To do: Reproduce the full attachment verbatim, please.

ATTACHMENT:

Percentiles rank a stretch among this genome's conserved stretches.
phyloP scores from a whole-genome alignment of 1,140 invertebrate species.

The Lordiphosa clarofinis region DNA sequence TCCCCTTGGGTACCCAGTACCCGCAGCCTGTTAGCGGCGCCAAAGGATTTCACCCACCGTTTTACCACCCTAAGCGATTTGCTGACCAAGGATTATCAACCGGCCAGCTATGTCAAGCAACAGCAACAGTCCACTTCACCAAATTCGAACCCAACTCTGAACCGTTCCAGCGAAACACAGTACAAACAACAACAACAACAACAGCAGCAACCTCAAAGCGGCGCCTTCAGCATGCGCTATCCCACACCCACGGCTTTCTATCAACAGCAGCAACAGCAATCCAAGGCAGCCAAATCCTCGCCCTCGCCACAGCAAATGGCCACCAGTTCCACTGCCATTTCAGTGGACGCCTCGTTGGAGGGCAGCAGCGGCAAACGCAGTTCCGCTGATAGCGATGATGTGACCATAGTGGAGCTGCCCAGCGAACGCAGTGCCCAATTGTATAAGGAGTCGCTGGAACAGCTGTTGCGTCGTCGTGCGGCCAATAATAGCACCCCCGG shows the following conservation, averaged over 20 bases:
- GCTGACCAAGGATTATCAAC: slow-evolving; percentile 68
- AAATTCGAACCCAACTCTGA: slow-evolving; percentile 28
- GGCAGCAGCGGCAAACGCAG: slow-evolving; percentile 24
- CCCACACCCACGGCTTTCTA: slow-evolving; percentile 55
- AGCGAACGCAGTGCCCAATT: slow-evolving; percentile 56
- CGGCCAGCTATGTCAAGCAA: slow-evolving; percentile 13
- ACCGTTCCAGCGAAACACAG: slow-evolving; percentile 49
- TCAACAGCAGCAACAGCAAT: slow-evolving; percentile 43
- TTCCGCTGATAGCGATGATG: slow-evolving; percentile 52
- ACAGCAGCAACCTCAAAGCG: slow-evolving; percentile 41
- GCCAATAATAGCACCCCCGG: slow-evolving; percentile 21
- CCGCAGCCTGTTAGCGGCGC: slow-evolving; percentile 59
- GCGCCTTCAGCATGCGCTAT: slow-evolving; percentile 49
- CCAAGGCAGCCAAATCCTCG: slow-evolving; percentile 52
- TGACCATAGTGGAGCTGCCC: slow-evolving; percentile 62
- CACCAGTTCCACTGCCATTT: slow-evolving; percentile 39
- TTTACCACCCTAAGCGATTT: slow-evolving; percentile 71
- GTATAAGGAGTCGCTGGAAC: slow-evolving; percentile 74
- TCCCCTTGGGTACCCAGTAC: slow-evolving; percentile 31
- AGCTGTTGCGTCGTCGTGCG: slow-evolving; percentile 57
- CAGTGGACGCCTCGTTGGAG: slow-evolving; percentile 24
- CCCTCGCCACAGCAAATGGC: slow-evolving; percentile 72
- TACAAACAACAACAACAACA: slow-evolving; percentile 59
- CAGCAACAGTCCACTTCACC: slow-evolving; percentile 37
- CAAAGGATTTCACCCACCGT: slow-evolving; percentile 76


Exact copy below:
Percentiles rank a stretch among this genome's conserved stretches.
phyloP scores from a whole-genome alignment of 1,140 invertebrate species.

The Lordiphosa clarofinis region DNA sequence TCCCCTTGGGTACCCAGTACCCGCAGCCTGTTAGCGGCGCCAAAGGATTTCACCCACCGTTTTACCACCCTAAGCGATTTGCTGACCAAGGATTATCAACCGGCCAGCTATGTCAAGCAACAGCAACAGTCCACTTCACCAAATTCGAACCCAACTCTGAACCGTTCCAGCGAAACACAGTACAAACAACAACAACAACAACAGCAGCAACCTCAAAGCGGCGCCTTCAGCATGCGCTATCCCACACCCACGGCTTTCTATCAACAGCAGCAACAGCAATCCAAGGCAGCCAAATCCTCGCCCTCGCCACAGCAAATGGCCACCAGTTCCACTGCCATTTCAGTGGACGCCTCGTTGGAGGGCAGCAGCGGCAAACGCAGTTCCGCTGATAGCGATGATGTGACCATAGTGGAGCTGCCCAGCGAACGCAGTGCCCAATTGTATAAGGAGTCGCTGGAACAGCTGTTGCGTCGTCGTGCGGCCAATAATAGCACCCCCGG shows the following conservation, averaged over 20 bases:
- GCTGACCAAGGATTATCAAC: slow-evolving; percentile 68
- AAATTCGAACCCAACTCTGA: slow-evolving; percentile 28
- GGCAGCAGCGGCAAACGCAG: slow-evolving; percentile 24
- CCCACACCCACGGCTTTCTA: slow-evolving; percentile 55
- AGCGAACGCAGTGCCCAATT: slow-evolving; percentile 56
- CGGCCAGCTATGTCAAGCAA: slow-evolving; percentile 13
- ACCGTTCCAGCGAAACACAG: slow-evolving; percentile 49
- TCAACAGCAGCAACAGCAAT: slow-evolving; percentile 43
- TTCCGCTGATAGCGATGATG: slow-evolving; percentile 52
- ACAGCAGCAACCTCAAAGCG: slow-evolving; percentile 41
- GCCAATAATAGCACCCCCGG: slow-evolving; percentile 21
- CCGCAGCCTGTTAGCGGCGC: slow-evolving; percentile 59
- GCGCCTTCAGCATGCGCTAT: slow-evolving; percentile 49
- CCAAGGCAGCCAAATCCTCG: slow-evolving; percentile 52
- TGACCATAGTGGAGCTGCCC: slow-evolving; percentile 62
- CACCAGTTCCACTGCCATTT: slow-evolving; percentile 39
- TTTACCACCCTAAGCGATTT: slow-evolving; percentile 71
- GTATAAGGAGTCGCTGGAAC: slow-evolving; percentile 74
- TCCCCTTGGGTACCCAGTAC: slow-evolving; percentile 31
- AGCTGTTGCGTCGTCGTGCG: slow-evolving; percentile 57
- CAGTGGACGCCTCGTTGGAG: slow-evolving; percentile 24
- CCCTCGCCACAGCAAATGGC: slow-evolving; percentile 72
- TACAAACAACAACAACAACA: slow-evolving; percentile 59
- CAGCAACAGTCCACTTCACC: slow-evolving; percentile 37
- CAAAGGATTTCACCCACCGT: slow-evolving; percentile 76